Sahra Abdi, the head of the Lodge Lane Somali women’s group in Liverpool, said forced marriage was not a problem within the Somali communities in the north of England and was concentrated in London.
Abdi, a mother of six, once missed a flight to Somalia after being questioned by police at the airport. She was travelling with her three daughters aged 14, 12 and 10. She said officers were concerned she was taking her daughters back to Somalia to force them to marry.
That was two years ago. Abdi said she had never heard of forced marriage involving Somali British nationals in Liverpool: “I don’t think this is happening in Liverpool. It’s probably going on in London. Because Somali children in London get involved in drugs. Most of this is happening in London. Never heard of Somali people in Liverpool taking their children for forced marriage.
“We have five big Somali communities in Liverpool. They started coming over in 1985 during the civil war and I have been here for 18 years and never heard of this.”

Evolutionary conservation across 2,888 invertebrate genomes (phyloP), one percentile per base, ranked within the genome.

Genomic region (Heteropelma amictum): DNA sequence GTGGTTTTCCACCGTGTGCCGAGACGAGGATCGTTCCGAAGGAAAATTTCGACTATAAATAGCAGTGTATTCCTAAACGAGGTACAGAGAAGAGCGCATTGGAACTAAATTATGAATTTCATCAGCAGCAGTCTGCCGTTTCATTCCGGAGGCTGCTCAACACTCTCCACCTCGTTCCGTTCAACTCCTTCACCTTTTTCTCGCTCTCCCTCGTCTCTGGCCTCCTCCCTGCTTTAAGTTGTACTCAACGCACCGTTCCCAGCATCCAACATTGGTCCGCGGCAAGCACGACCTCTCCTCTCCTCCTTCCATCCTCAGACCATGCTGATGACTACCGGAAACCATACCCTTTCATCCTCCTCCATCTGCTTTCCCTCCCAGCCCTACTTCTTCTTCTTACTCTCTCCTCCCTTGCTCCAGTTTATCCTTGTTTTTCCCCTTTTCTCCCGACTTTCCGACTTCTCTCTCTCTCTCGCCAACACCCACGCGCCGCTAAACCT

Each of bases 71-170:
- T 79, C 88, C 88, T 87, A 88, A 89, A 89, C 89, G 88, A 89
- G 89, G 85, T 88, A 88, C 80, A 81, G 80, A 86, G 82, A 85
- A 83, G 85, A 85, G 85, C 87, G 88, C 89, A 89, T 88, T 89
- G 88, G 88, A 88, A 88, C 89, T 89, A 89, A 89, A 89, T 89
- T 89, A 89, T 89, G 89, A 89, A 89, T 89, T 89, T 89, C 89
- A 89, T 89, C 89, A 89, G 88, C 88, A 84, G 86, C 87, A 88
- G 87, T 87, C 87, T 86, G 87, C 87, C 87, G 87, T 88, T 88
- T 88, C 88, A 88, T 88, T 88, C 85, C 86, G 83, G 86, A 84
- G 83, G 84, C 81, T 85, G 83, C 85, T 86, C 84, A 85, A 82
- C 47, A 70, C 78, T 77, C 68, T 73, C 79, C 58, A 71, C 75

The Somali Golden Centre of Opportunity in Manchester, however, passed on the details of Abdillahi Abokor, a British Somali national who decided to move back to Somalia after living and working in London for several years.
The former youth worker who worked at the United Nations office in Somalia said parents were taking their children back to Somalia to protect them.
Speaking from Hargeisa in Somaliland, Abokor, a father of four, said the issue has been taken out of context and admitted that young people were being brought back to Somalia from across Europe, including the UK, Finland, France and Germany, and sometimes being married.
He said that many young Somali people in the UK were getting involved in drugs and gangs. “It is true that parents are bringing their children back here, but there is a reason for this. They are bringing them back so they learn that the life that they have in the UK is the wrong life. Parents do get them married but I wouldn’t say it is forced. It is arranged and their lifestyle is changed.”
Abokor, 41, confirmed the existence of many “rehabilitation” centres. Referring to them as boarding schools, he said the government had started monitoring the centres after a recent case involving two girls. The girls contacted an embassy saying they had been abused. The Somali government was put on “red alert”, he said.
But he denied abuse was taking place and claimed youngsters were “making stories up” so they could return to the freedoms they enjoyed in western countries.
“The girls did not like the lifestyle here so they had to make a plan to go back,” he said. “Yes, the boarding school are different to the lifestyles they have in the UK or America. Here they don’t have access to social media, the internet, the freedoms that they had. They had to make a story up to get back.”